Fannie Mae and Freddie Mac have agreed to "single track" delinquent borrowers for at least 120 days before servicers begin foreclosure processing under new loss mitigation guidelines sanctioned by the GSE regulator.

Even after a foreclosure referral, servicers will be required and compensated for continuing to work with borrowers to find a foreclosure alternative.

"The Federal Housing Finance Agency's [FHFA] directive to align the Enterprises’ policies for servicing delinquent borrowers should result in earlier servicer engagement to identify the best solution available for homeowners," FHFA acting director Edward DeMarco said.

He noted the new guidelines address "dual tracking," a controversial process where borrowers are being processed for foreclosure while they are in payment trials for a loan modification.
"The foreclosure process may not commence if the borrower and servicer are engaged in a good-faith effort to resolve the delinquency," FHFA said.

Fannie and Freddie servicers will also follow the same procedures and policies in working with delinquent borrowers, including the use of a "Uniform Borrower Solicitation Assistance Form."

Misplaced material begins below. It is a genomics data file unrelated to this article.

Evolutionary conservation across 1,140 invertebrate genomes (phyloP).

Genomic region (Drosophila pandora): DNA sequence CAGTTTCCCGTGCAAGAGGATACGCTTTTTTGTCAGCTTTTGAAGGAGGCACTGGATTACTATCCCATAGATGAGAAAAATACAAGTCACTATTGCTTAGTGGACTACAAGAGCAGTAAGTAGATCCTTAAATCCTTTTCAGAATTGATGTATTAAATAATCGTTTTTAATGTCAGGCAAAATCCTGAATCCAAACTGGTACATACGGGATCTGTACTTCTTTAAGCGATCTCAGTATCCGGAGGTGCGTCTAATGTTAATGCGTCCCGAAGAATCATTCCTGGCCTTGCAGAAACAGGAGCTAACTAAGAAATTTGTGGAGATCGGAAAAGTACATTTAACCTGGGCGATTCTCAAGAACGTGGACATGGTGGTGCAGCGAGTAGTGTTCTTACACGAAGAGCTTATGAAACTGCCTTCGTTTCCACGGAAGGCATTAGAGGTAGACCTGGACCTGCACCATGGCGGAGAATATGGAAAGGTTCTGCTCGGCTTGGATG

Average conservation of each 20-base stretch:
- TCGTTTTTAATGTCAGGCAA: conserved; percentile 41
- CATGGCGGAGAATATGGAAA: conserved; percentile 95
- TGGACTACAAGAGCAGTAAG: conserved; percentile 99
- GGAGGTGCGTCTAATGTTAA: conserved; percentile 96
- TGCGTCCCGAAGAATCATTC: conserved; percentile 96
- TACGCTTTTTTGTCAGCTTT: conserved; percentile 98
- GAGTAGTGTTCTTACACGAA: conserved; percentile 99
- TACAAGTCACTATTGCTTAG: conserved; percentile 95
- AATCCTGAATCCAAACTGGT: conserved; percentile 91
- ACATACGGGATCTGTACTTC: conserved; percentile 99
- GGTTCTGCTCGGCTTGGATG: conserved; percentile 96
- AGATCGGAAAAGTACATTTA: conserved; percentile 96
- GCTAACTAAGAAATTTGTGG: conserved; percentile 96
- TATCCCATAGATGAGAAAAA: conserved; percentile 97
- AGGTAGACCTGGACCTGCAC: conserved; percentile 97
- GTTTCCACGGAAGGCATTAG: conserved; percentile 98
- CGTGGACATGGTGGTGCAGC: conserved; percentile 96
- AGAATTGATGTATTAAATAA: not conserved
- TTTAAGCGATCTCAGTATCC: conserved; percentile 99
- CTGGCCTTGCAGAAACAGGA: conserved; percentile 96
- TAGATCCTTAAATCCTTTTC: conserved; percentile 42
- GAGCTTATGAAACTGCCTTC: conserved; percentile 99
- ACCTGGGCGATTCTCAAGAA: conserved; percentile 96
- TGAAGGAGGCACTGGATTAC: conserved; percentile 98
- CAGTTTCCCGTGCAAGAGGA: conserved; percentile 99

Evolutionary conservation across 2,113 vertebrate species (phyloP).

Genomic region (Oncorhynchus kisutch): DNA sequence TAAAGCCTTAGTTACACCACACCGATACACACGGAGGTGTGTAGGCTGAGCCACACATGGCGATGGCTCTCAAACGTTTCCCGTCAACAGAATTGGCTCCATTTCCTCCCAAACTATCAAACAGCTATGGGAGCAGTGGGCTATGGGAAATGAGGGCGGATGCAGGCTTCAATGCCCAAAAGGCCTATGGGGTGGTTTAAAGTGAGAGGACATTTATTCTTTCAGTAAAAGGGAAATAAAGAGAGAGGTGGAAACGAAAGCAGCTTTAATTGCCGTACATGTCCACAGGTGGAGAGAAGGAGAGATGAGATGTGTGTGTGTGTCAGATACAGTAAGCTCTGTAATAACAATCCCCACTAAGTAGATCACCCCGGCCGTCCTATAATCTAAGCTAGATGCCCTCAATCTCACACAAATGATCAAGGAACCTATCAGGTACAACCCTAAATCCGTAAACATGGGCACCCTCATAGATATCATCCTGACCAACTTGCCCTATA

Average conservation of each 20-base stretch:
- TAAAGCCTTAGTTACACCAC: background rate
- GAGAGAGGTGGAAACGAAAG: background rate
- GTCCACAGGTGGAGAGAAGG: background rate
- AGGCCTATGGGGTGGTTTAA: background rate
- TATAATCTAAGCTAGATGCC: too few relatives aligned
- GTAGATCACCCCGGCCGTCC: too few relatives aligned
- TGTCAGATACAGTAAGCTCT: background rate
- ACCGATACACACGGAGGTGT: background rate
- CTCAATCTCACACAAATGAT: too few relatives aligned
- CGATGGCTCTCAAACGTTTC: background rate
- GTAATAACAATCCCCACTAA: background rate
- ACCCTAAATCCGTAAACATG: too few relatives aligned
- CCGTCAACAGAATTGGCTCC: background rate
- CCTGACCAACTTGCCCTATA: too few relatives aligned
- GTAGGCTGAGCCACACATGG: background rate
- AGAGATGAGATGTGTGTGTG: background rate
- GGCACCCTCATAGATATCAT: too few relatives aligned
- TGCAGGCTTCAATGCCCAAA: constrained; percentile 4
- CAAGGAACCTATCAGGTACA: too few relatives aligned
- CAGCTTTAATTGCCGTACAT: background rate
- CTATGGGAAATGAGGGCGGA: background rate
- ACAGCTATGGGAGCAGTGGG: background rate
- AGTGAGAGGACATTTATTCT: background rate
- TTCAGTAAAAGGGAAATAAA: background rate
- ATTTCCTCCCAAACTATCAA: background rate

Once the form is filled out by the homeowner, the servicer can evaluate the borrower for a HAMP modification and all other workouts and short sales.

"Alignment of key servicing practices between our two companies will help servicers … streamline their operations and more effectively target resources to distressed borrowers," Freddie chief executive Charles Haldeman said.

Servicers will receive a $1,600 incentive fee for completing non-HAMP workouts within 120 days of delinquent and only $400 if it takes seven months.

The GSEs will also penalize servicers for failing to meet certain benchmarks in customer response times and violations of foreclosure timelines.

"This initiative will direct servicers to reach families earlier, communicate more frequently and clearly, and provide relief," said Fannie president and CEO Michael Williams.

The GSEs says they will implement the changes over the summer.

"We will determine aggressive yet realistic effective dates," Fannie said.

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